Expect the unexpected with Mahlerman’s selection of festive music…
Drifting very slightly off-message this Christmas, the ‘day of birth’ refers not just to the child, but to the fresh, seraphic world-view of all children at the moment of birth. The English composer Gerald Finzi‘s taste was always meditative rather than dramatic, and in perhaps his greatest work Dies Natalis, he turned for inspiration to the 17th Century mystic poet Thomas Traherne, a ‘shoemaker’s son of Hereford’ of whom very little is known. The four sections that follow the opening Intrada for string orchestra, are for ‘high voice’ and, these days, are usually sung by a tenor. From this touching and admirably written cantata, here is the fifth section The Salutation, set in the form of a Bach chorale prelude but very definitely out of the modal school of Ralph Vaughan Williams.
‘A day without Bach is a barren day’ (Van Dyke Parks), and Christmas without the great Lutheran master is, for me, unthinkable. Today, as an early Christmas present to myself, a piece that sounds Christmassy, but isn’t, combining as it does, high art with low vulgarity. In 1713 JS Bach produced what has become one of his best loved secular works, the Hunt Cantata BWV 208, containing one of the most beautiful of all Bach’s arias Schafe konnen sicher weiden, as we know it Sheep may safely graze. The idea that anybody would seek to ‘rearrange’ this melody of surpassing beauty is unimaginable – particularly if that body were….whisper it….Australian. But Percy Grainger was not any old Aussie, and though blessed with a humorous and eccentric nature, these traits did nothing to conceal his essential seriousness as a musician, first as a world-class concert pianist and later an original composer and musical thinker – and for evidence of this, look no further than the very first of my Lazy Sundays back in September 2010. Under the title Exquisite Miniatures you can still find Grainger’s wonderful arrangement of Birthday Boy Benjamin Britten’s ‘Shallow Brown’. Today, his marvellous ‘ramble’ (for that is what he called his arrangements) through BWV 208 becomes Blithe Bells, with the innocence of Bach’s tune ‘augmented’ by ‘tuneful percussion’ and concert-harp effects. I find it at least as moving as the original – how say you, Dabblers?
One for the little bitty baby
Born, born, born in Bethlehem
Like ‘The Twelve Days of Christmas’ and ‘Ten Green Bottles’, Cumulative or Counting Songs are popular with children because verses build upon previous verses and are therefore easy to learn and remember. They are also a staple of the gospel tradition in the southern states of America and here is one of the best, Children, Go Where I Send Thee, discovered in a black school in Kentucky by the “Mother of Folk’ Jean Ritchie, 91 and still going strong as a singer, songwriter. It is played here by the wonderful gospel trio The Sojourners, with the no-small contribution of master-guitarist Steve Dawson.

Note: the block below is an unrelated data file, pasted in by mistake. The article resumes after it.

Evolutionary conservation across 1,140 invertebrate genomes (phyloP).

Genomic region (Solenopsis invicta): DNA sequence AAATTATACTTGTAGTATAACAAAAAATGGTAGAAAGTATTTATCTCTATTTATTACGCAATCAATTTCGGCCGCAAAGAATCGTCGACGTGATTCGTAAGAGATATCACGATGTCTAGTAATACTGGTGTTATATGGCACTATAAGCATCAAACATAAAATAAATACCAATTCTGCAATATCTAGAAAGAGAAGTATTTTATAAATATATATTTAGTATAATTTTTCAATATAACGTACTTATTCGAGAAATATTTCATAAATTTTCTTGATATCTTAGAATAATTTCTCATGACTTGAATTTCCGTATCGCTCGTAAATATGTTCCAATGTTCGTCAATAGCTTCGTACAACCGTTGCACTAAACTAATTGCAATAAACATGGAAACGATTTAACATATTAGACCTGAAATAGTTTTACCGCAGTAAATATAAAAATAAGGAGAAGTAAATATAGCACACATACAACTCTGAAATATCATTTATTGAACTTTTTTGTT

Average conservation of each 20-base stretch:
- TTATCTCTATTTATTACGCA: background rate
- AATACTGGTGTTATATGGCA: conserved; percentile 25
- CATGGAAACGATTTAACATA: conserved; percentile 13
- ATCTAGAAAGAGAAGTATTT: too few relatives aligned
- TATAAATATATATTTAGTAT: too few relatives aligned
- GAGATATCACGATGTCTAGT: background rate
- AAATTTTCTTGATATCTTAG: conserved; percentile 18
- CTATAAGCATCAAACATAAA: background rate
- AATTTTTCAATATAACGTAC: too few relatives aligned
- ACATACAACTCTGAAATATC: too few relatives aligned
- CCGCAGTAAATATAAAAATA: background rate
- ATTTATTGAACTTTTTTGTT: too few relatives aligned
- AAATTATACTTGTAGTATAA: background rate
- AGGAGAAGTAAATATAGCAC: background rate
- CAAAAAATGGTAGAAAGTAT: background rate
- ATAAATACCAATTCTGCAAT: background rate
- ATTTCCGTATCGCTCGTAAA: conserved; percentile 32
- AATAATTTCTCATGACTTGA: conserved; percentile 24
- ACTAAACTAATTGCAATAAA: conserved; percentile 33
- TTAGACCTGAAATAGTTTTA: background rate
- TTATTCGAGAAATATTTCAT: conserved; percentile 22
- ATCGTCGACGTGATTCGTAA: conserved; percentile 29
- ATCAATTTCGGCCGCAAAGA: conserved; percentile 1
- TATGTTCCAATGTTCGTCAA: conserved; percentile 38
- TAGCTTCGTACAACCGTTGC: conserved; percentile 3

Very few musicians emerged from the ‘flower-power’ era of the 60’s and 70’s with much credit, but in pieces like Song for Athene and The Lamb, written in the 80’s and 90’s, the late John Tavener (he died on November 12th) found his own distinctive voice and with it, a world wide audience of millions. Set to a poem by William Blake in the collection of Songs of Innocence and Experience (another, The Tyger, we looked at a couple of months ago in Mystics and Dreamers) this brief, mesmerizing work is nominally an anthem but in fact it sounds more like a carol. Scored for 4-part unaccompanied choir, the upper part can be sung by boy trebles or, as here, sopranos. It came to the composer Mozart-like and fully formed, during an afternoon car journey in 1982; he just had to write it down, or so he said. A complex character, mixing vanity (Jesus hair, hard drinking, zealous driving in fine automobiles) with humility, he believed his ‘gift’ was in fact a fully finished entity delivered from God and composed before the beginning of time. The music was already there, waiting for him to unwrap it. It certainly fits that rather florid description.
A composer of the second rank, usually damned by faint praise (‘…his music is distinguished by good workmanship’.), John Ireland produced some touching compositions, mostly in smaller forms, and influenced by the harmonic mannerisms of Debussy and Ravel. To lower the curtain on the Dabbler Musical Christmas (and the Dabbler Musical Year), a short orchestral ‘carol’ The Holy Boy, revealing a complete lack of musical ambition and, to these ears, the better for it.